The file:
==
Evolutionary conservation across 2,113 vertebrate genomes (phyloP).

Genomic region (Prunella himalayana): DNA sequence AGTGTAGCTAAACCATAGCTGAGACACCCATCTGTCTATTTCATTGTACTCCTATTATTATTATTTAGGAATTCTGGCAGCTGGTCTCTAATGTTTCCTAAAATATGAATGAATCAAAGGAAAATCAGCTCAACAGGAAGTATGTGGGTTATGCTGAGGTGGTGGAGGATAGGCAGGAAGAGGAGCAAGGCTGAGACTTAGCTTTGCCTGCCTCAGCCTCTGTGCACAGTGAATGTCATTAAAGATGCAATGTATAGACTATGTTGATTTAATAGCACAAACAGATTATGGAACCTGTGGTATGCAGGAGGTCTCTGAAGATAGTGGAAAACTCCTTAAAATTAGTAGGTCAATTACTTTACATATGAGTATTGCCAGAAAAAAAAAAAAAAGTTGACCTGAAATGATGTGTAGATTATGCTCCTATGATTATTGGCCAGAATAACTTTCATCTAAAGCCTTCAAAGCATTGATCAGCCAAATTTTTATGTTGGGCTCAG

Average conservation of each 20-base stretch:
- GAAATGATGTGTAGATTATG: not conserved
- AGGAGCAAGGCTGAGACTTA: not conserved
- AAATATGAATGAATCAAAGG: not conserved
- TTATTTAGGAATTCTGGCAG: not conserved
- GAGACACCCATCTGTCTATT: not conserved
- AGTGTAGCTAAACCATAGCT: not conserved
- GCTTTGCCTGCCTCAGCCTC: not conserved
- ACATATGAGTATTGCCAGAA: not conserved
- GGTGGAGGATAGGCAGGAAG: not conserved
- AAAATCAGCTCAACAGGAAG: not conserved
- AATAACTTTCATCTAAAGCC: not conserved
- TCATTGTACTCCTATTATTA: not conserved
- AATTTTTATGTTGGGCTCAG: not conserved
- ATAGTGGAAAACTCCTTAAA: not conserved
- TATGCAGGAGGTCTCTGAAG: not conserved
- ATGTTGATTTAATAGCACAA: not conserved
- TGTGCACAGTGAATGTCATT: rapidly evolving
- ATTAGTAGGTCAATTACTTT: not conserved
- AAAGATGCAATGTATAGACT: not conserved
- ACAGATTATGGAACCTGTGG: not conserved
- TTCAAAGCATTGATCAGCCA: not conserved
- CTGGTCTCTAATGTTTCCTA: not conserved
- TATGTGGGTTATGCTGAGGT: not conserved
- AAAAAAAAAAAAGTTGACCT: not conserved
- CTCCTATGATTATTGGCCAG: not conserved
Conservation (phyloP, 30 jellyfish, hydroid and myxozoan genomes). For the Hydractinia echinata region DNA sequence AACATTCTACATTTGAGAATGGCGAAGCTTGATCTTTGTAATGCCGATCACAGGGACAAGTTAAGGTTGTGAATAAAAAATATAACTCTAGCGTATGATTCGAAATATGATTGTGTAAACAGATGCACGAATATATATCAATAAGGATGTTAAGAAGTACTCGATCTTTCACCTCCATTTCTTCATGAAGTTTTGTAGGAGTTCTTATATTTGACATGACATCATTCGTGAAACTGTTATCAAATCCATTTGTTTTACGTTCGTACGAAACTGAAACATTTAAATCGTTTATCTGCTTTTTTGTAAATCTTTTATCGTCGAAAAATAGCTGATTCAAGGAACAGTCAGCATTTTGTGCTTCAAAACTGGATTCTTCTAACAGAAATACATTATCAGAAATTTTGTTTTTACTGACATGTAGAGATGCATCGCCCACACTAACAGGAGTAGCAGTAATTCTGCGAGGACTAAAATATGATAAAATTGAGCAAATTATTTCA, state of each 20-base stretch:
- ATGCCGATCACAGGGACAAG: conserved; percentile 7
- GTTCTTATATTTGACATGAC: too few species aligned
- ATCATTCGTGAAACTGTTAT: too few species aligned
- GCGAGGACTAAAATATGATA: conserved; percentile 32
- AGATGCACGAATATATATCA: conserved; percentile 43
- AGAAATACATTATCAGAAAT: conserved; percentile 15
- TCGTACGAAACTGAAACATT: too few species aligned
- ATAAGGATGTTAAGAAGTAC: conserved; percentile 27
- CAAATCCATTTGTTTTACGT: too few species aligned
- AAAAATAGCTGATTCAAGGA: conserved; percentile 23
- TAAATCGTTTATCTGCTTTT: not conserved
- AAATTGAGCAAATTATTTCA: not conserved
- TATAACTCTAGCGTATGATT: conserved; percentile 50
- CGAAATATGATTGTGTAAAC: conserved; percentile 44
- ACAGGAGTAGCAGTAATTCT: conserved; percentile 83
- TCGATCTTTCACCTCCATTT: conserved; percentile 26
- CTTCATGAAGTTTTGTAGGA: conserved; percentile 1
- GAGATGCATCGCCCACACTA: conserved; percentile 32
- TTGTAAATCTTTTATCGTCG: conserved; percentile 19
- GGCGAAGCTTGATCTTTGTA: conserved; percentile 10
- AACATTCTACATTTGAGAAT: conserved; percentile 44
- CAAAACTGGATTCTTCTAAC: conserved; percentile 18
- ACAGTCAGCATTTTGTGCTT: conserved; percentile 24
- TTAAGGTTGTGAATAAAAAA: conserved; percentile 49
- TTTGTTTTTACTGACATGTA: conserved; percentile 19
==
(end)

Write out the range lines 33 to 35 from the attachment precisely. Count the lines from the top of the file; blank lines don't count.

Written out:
- GCGAGGACTAAAATATGATA: conserved; percentile 32
- AGATGCACGAATATATATCA: conserved; percentile 43
- AGAAATACATTATCAGAAAT: conserved; percentile 15